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Publisher Diary: Mysterium, or What's the Difference Between Mysterium and Tajemnicze Domostwo?

Libellud Team
France
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This article covers the differences between Mysterium and Tajemnicze Domostwo. It is aimed at inquiring readers and fans of the version published by Portal, who already know the game.

Some lucky players may have already had the opportunity to play Mysterium during conventions where Libellud or Asmodee were present, and others are already acquainted with its cousin, Tajemnicze Domostwo, which was first released in 2013 by Ukrainian publisher IGAMES, and subsequently from the Portal Games crew, where the game had already made for itself a reputation thanks to its rules, which were translated into English online.

And now, following a long wait — and lots of pressure — for the new Libellud release, Mysterium will be arriving on the shelves of your favorite hobby and specialty stores this coming October 2015 (with a pre-release at Gen Con 2015 in August). We've decided to clarify things for you by comparing Portal's Polish version, Tajemnicze Domostwo, with Mysterium, the Libellud version. Is Mysterium a translation, an adaptation, or a whole new edition?

Don't worry! Mysterium and Tajemnicze Domostwo share common DNA, notably for their game mechanisms and that they are both investigation games that use cards. Players enter a mysterious manor in which a crime took place several years earlier. In this fantastic and supernatural ambiance, players have to reveal the truth about this tragic event, identifying the culprit, the location of the murder, and with which weapon the crime took place.

Mysterium is an asymmetric game, meaning that the players won't all play the same way. The player who takes on the role of the ghost is the unofficial game master and guides the other players, the psychics, who will use their gifts to advance in their investigation ... but there is only one way to win: together! Mysterium is also a cooperative game: All of the players, no matter what their role, have the same goal — free the ghost's soul. Everyone loses or wins together, and so everyone must help each other!

The ghost cannot speak and can communicate with the psychics only through illustrated cards. The psychics have to discuss the interpretation of these images between themselves, while hoping that their intuition is spot on!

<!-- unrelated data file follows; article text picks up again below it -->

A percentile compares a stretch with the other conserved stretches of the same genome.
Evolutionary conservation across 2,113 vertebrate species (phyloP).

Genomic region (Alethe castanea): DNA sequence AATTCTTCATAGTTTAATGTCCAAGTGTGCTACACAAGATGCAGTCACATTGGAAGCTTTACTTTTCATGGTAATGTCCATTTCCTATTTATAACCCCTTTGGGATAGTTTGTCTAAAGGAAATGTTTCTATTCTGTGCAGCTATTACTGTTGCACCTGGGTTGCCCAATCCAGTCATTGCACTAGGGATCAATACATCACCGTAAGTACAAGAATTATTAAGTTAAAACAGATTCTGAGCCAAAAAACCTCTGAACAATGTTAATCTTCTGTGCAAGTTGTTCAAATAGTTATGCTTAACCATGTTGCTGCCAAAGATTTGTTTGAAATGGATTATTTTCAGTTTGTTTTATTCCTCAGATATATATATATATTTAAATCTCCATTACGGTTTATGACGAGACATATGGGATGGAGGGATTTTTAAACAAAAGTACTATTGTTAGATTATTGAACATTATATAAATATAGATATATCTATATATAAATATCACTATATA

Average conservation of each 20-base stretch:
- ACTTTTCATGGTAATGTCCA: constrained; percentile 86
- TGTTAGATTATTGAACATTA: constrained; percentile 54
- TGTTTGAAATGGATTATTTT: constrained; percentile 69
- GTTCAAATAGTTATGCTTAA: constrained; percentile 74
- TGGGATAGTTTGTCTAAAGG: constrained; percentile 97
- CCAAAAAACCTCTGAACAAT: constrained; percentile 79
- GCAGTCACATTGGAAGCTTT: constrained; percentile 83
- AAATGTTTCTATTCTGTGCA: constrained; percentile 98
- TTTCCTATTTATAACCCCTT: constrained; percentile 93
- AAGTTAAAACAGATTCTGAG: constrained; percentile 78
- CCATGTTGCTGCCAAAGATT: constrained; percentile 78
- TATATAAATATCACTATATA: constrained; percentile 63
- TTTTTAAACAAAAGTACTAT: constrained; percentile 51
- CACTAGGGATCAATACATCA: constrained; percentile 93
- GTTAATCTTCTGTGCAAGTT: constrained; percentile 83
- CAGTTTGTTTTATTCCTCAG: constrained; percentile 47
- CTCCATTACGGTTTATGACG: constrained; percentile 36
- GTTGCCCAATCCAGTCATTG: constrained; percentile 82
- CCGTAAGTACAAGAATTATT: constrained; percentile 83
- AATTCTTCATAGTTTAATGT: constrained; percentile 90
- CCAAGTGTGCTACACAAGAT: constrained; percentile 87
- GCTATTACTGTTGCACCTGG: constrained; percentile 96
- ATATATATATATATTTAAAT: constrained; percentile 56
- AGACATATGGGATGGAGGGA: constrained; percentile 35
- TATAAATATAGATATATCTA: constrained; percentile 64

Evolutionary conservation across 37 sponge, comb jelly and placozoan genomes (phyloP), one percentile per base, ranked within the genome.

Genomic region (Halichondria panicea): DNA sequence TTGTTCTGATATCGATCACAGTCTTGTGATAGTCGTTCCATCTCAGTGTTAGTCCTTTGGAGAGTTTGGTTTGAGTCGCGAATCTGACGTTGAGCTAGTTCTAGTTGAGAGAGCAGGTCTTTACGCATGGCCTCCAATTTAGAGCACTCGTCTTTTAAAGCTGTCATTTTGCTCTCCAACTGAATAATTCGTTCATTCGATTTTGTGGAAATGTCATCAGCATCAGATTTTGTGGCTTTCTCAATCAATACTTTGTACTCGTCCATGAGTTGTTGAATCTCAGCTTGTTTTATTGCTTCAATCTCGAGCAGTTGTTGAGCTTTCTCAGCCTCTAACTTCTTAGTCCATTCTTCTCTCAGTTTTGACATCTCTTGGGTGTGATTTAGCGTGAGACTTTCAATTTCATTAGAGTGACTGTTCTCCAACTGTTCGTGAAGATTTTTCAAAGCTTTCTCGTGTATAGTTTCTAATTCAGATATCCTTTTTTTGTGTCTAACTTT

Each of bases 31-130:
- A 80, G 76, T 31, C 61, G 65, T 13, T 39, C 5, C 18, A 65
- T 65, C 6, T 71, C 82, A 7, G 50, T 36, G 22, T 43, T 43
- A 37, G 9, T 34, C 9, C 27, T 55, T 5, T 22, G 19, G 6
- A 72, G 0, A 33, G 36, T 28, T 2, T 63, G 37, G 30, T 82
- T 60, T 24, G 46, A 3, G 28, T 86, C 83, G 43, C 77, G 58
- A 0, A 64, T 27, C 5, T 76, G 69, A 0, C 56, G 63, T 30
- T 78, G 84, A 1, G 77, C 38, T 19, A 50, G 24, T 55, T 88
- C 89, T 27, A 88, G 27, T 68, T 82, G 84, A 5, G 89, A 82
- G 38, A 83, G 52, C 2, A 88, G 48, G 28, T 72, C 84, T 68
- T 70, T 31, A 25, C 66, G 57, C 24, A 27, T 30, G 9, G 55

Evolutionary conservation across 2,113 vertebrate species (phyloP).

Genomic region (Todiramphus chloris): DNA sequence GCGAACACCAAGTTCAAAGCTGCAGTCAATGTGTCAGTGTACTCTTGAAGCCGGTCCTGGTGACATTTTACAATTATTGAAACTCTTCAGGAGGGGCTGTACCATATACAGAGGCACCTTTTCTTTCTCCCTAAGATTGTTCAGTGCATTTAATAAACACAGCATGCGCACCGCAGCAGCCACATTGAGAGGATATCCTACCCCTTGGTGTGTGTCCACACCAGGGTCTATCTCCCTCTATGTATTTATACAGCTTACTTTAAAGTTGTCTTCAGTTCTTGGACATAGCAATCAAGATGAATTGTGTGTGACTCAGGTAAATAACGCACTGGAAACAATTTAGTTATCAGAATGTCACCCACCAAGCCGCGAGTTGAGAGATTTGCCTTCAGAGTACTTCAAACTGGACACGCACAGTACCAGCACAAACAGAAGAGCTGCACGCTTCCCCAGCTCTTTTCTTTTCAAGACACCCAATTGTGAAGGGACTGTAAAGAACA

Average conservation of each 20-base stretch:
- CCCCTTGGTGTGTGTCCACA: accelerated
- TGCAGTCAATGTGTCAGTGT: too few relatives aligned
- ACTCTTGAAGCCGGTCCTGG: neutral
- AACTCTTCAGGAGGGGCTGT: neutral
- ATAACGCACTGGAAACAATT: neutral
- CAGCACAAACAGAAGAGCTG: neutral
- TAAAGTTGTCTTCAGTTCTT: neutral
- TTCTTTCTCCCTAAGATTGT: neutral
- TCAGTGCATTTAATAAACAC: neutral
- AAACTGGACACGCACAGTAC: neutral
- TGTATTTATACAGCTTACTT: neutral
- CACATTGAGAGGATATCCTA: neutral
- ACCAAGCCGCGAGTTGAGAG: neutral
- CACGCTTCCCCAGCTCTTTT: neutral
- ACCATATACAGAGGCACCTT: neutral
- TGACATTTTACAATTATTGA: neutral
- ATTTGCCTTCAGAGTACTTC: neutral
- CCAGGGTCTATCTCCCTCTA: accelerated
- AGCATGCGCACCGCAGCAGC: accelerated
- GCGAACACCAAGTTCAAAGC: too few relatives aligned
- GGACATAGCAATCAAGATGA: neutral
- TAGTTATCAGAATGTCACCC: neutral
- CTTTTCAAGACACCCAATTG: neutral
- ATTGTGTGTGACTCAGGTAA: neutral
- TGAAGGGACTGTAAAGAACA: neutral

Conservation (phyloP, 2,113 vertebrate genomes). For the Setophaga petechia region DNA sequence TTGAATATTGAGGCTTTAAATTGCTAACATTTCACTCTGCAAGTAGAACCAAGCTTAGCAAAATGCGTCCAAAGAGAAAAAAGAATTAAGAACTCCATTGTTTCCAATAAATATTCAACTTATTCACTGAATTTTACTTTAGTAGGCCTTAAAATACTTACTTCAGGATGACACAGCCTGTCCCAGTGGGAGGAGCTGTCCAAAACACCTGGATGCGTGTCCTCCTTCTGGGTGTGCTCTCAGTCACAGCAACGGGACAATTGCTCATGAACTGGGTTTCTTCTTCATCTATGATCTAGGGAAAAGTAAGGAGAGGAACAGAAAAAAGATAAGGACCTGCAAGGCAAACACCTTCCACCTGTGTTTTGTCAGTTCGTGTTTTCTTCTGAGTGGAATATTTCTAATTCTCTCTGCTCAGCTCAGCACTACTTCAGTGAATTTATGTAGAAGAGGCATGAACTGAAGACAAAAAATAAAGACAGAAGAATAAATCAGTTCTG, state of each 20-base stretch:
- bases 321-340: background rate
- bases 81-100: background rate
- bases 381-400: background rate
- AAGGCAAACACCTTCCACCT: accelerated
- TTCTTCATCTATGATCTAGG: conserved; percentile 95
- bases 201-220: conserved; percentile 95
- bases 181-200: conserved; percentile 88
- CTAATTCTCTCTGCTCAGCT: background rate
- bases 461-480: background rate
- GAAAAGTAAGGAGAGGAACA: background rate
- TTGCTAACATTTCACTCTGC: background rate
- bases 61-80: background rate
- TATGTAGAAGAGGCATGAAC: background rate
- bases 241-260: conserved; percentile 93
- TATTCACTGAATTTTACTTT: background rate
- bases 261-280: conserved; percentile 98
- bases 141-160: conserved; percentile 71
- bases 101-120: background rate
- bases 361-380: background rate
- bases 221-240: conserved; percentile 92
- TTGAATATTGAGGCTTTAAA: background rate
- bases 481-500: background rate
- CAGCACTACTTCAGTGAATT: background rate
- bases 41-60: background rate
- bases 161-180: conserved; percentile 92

An overview of the game: Many combinations to find, but only one will be the right one! In a first phase, each psychic has to guess one combination of three elements: a character, a location, and an object. The ghost already knows all of the combinations and has to guide each psychic by giving them illustrated cards in order to put them on the right track. When all of the combinations have been found (the number will be equal to the number of psychics), then the second phase begins. From all of the combinations, the psychics must determine which combination is the right one, meaning which one points at the one and only culprit.

At this point, it should be clear that we kept the elements which made Tajemnicze Domostwo a unique game which has already successfully enticed players! Following many playtests, the Libellud team felt that parts of the game could be changed to make the Mysterium experience even more immersive. Thanks to our gifts as psychics, we had the intuition that one element had to be preserved: the crystal ball tokens! While present in the IGAMES version, you will also be able to find some in the Libellud version. But that’s not all — you'll also be able to download from the Libellud website a soundtrack that will further immerse you in the dark and supernatural ambiance...



Tokens from the IGAMES version


Intuition tokens in Mysterium


Enter Warwick Manor